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Doordarshan and All India Radio Gets Fresh Funds from Government Upto Rs 850 Crores

Doordarshan and All India Radio Gets Fresh Funds from Government Upto Rs 850 Crores

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DD and AIR, both owned by Prasar Bharti, have drafted elaborate plans to enhance broadcast capacity, improve infrastructure and increase the expanse of coverage to match the viewership and listenership of private television and radio companies.

Doordarshan (DD) and All India Radio (AIR) are embarking on a ₹850 crore plan to improve their infrastructure, expand coverage and strengthen content in an attempt to compete better with private television channels and radio stations, people familiar with the matter said on condition of anonymity.

They added that the outlay has been approved by the finance ministry. The money sanctioned to both entities will be across financial years 2018-19 and 2019-20.

One of the people familiar with the developments, an official in the ministry of Information and broadcasting, said DD has been sanctioned Rs 200 crore exclusively for overhauling its content.

“As a public broadcaster, DD has the responsibility to air programmes and messages that are socially relevant, which private broadcasters don’t do. DD cannot put out programmes with a certain content that can be money-spinners for some private channels. So the idea is to generate content that can grab eye-balls but still have a healthy mix of issues such as health, empowerment, environment and social justice,” the official added.

DD, which runs 23 channels in the country, earned Rs 318.06 crore from government advertisements and Rs 157.59 crore from corporate ads during the year ended 31 March, 2017. The TV advertising market with close to 900 private TV channels generated an estimated advertising revenue of Rs 27,671 crore. The figure was expected to grow 13% in 2018, according to a forecast by WPP-owned media agency GroupM in its report This Year Next Year (TYNY).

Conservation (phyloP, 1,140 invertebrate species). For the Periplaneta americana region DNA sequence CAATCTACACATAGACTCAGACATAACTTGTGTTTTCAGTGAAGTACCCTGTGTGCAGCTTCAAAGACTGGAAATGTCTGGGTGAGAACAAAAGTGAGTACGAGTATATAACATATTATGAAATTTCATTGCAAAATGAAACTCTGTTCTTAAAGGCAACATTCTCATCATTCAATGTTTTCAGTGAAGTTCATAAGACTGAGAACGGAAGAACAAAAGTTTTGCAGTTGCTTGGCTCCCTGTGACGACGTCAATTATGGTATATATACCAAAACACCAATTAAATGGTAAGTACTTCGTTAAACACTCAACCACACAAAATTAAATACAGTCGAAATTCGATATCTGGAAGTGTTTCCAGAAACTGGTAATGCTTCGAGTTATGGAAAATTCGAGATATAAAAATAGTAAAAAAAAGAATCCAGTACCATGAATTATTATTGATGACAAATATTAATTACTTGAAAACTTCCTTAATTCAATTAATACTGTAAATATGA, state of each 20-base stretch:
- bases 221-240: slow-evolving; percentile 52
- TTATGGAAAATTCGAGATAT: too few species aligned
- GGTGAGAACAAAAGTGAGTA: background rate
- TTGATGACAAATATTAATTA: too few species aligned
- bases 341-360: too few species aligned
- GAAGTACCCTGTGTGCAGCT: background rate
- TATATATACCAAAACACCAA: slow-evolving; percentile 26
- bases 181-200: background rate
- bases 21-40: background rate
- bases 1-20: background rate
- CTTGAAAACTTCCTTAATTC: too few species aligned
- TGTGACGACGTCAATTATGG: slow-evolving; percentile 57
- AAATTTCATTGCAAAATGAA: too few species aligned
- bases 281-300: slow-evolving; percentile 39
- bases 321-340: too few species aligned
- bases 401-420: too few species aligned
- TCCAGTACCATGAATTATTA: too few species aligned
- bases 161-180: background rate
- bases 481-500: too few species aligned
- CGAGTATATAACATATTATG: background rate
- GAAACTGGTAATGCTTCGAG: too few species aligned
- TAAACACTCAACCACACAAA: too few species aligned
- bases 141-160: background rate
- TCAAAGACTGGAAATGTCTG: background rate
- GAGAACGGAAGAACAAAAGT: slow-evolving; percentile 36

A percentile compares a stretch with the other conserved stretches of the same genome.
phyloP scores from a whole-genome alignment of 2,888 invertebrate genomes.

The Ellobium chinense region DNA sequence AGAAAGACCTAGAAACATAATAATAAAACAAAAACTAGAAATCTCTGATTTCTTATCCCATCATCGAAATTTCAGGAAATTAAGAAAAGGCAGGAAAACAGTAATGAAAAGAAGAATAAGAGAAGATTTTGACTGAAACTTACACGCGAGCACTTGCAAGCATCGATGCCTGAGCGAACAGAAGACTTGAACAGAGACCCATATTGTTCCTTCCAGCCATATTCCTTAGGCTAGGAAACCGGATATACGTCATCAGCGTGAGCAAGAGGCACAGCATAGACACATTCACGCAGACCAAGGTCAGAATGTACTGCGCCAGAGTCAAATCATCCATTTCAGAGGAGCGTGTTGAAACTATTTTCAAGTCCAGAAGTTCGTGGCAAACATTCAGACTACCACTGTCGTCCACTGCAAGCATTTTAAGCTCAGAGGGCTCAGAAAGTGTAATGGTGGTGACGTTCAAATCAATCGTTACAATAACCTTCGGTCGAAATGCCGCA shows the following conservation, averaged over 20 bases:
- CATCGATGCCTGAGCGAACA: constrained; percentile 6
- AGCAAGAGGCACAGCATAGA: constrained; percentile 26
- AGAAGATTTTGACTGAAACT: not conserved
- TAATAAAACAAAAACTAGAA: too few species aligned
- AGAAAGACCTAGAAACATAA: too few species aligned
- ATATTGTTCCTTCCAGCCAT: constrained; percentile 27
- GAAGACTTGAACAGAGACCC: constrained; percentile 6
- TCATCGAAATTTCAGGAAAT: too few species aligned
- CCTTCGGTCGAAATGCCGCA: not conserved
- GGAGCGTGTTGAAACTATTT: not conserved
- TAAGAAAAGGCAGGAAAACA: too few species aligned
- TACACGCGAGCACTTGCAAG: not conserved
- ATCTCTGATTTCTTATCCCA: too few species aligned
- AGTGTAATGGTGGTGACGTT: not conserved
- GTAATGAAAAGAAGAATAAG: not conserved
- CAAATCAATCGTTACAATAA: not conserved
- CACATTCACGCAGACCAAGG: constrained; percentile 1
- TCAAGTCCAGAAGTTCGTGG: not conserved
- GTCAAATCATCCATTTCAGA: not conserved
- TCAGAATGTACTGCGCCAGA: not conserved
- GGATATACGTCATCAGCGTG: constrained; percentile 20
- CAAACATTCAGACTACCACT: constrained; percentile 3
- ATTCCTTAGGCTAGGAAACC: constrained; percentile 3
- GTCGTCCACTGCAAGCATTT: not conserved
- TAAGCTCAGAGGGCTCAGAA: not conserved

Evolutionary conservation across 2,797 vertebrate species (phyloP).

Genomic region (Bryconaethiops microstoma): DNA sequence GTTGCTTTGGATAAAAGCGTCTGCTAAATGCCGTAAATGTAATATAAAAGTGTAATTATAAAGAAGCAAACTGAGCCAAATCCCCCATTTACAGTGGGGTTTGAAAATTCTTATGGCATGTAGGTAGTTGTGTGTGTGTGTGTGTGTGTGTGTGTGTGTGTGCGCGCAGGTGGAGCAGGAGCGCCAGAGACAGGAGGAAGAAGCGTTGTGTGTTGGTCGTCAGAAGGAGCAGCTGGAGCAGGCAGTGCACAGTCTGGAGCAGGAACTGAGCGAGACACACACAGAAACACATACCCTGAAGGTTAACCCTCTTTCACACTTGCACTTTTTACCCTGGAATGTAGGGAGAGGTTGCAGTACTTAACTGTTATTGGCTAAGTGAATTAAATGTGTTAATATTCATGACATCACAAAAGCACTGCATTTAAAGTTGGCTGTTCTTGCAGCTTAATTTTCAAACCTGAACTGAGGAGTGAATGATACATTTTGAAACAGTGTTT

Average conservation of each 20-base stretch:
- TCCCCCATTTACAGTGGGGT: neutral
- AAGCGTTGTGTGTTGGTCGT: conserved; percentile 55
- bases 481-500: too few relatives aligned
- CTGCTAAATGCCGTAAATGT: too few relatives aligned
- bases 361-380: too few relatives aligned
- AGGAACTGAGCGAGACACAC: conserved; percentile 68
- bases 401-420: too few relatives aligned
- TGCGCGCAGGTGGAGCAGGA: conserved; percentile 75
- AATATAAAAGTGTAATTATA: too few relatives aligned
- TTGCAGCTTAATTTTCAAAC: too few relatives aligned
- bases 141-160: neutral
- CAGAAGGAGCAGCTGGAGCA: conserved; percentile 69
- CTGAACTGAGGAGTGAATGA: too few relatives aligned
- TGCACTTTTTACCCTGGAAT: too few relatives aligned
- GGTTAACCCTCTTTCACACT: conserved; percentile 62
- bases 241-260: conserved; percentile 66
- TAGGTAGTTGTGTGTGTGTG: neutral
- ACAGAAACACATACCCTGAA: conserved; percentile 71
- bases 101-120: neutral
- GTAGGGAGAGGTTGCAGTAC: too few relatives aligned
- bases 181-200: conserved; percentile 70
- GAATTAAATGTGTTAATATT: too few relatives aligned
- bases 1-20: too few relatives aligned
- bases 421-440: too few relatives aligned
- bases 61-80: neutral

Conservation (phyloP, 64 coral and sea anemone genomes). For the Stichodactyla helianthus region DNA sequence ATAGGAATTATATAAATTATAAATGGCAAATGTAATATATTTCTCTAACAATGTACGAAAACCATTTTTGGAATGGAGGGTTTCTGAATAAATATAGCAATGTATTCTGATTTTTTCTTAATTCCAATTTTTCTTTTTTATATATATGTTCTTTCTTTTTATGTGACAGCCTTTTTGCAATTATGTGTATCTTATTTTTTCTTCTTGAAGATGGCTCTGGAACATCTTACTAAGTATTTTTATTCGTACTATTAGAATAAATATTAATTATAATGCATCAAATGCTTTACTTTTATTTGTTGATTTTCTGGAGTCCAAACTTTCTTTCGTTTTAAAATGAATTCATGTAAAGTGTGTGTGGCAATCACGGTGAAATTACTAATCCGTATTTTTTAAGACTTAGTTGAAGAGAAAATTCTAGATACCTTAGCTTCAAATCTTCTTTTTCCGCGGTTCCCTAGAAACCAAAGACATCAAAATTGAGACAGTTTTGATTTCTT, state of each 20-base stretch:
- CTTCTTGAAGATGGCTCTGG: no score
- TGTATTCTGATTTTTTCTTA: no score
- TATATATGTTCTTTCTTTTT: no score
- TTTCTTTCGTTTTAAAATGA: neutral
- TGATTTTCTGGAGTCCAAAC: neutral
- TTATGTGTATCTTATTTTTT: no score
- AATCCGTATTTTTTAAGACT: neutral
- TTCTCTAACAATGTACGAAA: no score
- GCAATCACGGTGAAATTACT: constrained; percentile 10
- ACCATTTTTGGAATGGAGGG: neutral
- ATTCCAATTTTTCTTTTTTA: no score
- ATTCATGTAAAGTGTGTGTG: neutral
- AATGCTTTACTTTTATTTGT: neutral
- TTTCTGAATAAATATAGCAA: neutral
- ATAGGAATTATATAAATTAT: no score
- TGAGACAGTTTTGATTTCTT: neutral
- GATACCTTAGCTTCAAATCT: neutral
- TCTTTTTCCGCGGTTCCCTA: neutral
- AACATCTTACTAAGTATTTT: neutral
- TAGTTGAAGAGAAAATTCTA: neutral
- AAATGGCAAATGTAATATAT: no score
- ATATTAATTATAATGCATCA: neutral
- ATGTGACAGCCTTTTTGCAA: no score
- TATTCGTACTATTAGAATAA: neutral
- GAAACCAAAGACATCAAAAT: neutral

The broadcaster will rely on both in-house talent and expertise from outside to rejig its content and make programmes more commercially viable as well as popular, the ministry official cited above said.

DD will also phase out obsolete technology and practices. “DD already has state-of-the-art equipment and studios, but an assessment will be done of the technologically- aged infrastructure and manpower,” the official said.

At AIR, the funds will be used for strengthening the broadcaster in border areas and those affected by left-wing extremism, expanding FM services to more cities, and upgrading technology (including bringing FM on digital platforms).

“The strategy for revamping the technology and production is ready and will be discussed by the Prasar Bharati board when it meets next,” said a second government official, adding the date for the meeting has not been finalised yet.

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